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Film Review: American Guinea Pig: Sacrifice (2017)

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Haunted by the death of his father and other psychological traumas, Daniel (Roberto Scorza) returns to the home where he was raised. Faced with intense emotional scars, as well as physical — which are realized by the years of self-harm depicted by the cuttings adorning his body — he enters the bathroom to begin a journey of self-exploration, self-mutilation and quite possibly, self-enlightenment. Prepared only with three white candles and some crude instruments, Daniel attempts to beckon the embrace of the Goddess Ishtar (Flora Giannattasio) to assist him on his self-illumination.


If you call yourself a gorehound, but you haven’t jumped on the veritable meat wagon that is the American Guinea Pig (AGP) series, you need to fix that, stat! Picking up where Hideshi Hino and company left off with the infamous Japanese Guinea Pig films, within this next year Stephen Biro and Unearthed Films will already be releasing the third and fourth films in the AGP series.

While Biro’s AGP: The Song of Solomon was getting a lot of the attention, Italian actress and first-time director Poison Rouge (Phantasmagoria, House of Flesh Mannequins), along with first-time writer Samuel Marolla and the “young veteran” Domiziano Cristopharo (directed 26 movies in 9 years? Are you crazy?), quietly managed to put together one of the most disturbing films of the current millennium. That may sound like hyperbole, but I haven’t squirmed in my seat this much while watching a film in a very long time, if ever, and I’ve seen some sh*t! Ladies and gentlemen, prepare yourselves for American Guinea Pig: Sacrifice.

There are really only two actors in AGP: Sacrifice, and most of the action takes place in one small room, but this film is anything but simple. Daniel (Roberto Scorza) goes back to the house where he grew up with a plan to find himself, or at least get in touch with something deep inside of himself. He hasn’t had the easiest of lives, as we hear in the flashback voiceovers of his mother and father yelling, and as we can see by the scarred flesh of his body. He has brought along nothing but a bag filled with candles, “tools,” a book, and a pack of smokes, and the clothes on his back, but he quickly sheds the clothing and begins getting in touch with his inner self…and when I say his inner self, I mean literally inside of his body.

Daniel has a plot to bring about the goddess Ishtar (Flora Giannattasio), whom he wants to “f*ck in a pool of blood until his d*ck explodes.” To do so, he has a book with instructions he will follow, as well as his bag of “tools,” most of which consist of blades and hooks and other sharp, pointy things. The only thing left to do is light some candles to set the mood and start cutting. And thanks to Athanasius Pernath, who’s done special effects/makeup on a number of Cristopharo’s films, all of this cutting and bleeding and self-mutilation looks amazing and might just make you puke.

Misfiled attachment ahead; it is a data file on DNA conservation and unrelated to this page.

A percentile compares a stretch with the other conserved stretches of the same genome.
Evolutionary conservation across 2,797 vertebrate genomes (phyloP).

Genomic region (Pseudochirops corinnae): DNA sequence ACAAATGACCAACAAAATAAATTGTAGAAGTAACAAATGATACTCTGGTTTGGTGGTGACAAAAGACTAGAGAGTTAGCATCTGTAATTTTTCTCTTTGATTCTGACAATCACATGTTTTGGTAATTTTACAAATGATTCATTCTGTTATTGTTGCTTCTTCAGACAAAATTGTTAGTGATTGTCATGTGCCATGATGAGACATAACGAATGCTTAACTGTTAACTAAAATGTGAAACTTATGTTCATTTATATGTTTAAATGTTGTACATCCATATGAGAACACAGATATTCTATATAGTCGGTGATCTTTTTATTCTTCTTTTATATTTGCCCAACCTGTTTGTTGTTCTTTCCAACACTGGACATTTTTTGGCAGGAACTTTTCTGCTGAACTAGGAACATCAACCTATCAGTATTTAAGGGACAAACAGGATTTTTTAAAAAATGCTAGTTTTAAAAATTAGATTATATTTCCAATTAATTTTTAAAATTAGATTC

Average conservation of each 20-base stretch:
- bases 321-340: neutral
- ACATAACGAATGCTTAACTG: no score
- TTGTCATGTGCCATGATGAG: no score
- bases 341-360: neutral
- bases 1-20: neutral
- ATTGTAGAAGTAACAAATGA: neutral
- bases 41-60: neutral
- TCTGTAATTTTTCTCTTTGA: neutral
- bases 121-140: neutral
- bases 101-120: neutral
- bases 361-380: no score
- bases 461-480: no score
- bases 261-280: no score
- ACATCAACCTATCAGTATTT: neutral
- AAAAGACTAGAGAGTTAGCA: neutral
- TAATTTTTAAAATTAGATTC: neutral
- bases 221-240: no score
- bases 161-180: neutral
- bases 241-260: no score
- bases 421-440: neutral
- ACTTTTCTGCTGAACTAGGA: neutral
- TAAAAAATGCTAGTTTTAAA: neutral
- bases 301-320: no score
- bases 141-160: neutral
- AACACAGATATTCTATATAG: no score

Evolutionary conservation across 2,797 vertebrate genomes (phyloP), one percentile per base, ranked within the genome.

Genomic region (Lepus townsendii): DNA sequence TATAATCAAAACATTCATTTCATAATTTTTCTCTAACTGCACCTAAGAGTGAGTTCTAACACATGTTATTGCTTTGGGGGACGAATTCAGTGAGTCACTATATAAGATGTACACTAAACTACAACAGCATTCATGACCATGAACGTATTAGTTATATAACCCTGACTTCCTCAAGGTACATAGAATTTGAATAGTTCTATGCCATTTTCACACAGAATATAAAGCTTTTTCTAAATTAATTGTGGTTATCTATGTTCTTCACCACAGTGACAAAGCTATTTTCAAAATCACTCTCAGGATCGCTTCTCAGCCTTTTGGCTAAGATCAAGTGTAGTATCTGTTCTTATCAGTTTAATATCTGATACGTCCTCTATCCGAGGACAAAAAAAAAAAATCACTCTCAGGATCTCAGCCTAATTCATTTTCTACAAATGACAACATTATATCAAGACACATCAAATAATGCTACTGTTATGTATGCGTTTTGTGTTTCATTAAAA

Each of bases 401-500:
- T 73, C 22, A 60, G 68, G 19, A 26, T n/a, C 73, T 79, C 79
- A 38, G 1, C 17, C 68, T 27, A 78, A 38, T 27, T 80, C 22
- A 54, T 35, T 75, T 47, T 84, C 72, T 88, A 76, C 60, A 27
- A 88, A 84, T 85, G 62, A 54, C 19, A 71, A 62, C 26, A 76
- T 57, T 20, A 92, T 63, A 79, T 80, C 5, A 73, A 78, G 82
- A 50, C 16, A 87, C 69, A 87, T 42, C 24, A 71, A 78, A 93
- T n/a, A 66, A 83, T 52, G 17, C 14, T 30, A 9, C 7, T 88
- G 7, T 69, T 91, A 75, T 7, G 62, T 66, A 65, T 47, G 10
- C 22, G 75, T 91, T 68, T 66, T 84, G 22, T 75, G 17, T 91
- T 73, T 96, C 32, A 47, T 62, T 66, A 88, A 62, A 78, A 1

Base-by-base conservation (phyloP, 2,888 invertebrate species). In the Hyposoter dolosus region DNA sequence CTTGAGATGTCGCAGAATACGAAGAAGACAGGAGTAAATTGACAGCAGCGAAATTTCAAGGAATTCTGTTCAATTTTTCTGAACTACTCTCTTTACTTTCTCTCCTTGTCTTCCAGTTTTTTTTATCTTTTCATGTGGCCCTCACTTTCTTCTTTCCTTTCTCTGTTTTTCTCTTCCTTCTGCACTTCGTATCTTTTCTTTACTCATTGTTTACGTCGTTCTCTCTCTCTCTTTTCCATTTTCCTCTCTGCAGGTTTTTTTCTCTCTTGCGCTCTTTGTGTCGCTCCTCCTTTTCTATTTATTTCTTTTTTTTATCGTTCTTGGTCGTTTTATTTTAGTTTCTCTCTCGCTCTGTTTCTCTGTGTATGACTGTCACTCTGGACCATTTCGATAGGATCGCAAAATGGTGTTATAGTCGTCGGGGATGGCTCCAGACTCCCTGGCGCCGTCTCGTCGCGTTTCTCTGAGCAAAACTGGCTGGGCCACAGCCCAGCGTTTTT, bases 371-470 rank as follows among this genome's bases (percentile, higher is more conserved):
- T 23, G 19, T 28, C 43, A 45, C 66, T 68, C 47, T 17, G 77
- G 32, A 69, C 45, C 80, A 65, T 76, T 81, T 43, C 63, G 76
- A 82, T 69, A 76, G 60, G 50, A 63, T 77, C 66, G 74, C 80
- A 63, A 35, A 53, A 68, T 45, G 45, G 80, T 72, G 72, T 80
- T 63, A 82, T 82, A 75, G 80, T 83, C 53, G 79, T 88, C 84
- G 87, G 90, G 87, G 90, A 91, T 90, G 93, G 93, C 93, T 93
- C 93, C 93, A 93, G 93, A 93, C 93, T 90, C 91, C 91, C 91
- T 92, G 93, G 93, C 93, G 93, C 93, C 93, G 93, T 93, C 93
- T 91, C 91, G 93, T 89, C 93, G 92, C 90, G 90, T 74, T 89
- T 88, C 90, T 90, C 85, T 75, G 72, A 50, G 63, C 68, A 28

Poison Rouge’s debut film harkens back to Devil’s Experiment and Flower of Flesh and Blood in its visceral brutality, while at the same time taking a page from AGP: Bouquet of Guts and Gore and weaving an actual story into the unsettling gorefest. The fact that she is able to maintain a calm atmosphere for much of the movie, despite the violence happening on screen, is a credit to her skills as a filmmaker and hints at even better things to come in the future. I don’t want to give too much away, but Daniel’s quest to summon Ishtar involves a lot of pain and a lot of damage to be inflicted upon himself. And I mean a lot of pain. Early on, he refers to the blades and tools he brought along as “keys to open all the doors.” This helps to make sense of the moment later on when, having taken a screwdriver, and then a drill, to his forehead, he talks of trying to break through his skull in order to reach the other side. Yes, this is as visually upsetting as it sounds, but it’s by far not the most nervous-making scene of the bunch, and that one I’ll just have to let you see for yourself.

I don’t think I can overstate how impressed I was with American Guinea Pig: Sacrifice. Here’s a whole bunch of rookies, fresh faces in the horror movie world, getting together and making a film that will instantly have a lot of buzz around it and even more expectations placed on it, and they absolutely knock it out of the park. The gore is great, the story is interesting, the visuals are really well shot, and by the end there even manages to be a bit of intrigue and a little room for interpretation when it comes to the finale. If you’re squeamish, or have a weak stomach, I don’t think I’d recommend this film to you…actually, maybe I would, just for fun. But this should be right at the top of the must-see list of anyone who searches out the disturbing stuff. I will be waiting impatiently for Poison Rouge to release her next film, as I can only imagine what disturbing secrets it may contain.

 Available from Unearthed Films


  1. It would be nice if you gave me credit for writing that synopsis. It’s lifted right from my review. severed-cinema.com/a-reviews/american-guinea-pig-sacrifice-unearthed-films

    • Nope, this synopsis was actually a synopsis first used by the indigogo project located here:
      so we give the actual film-makers credit


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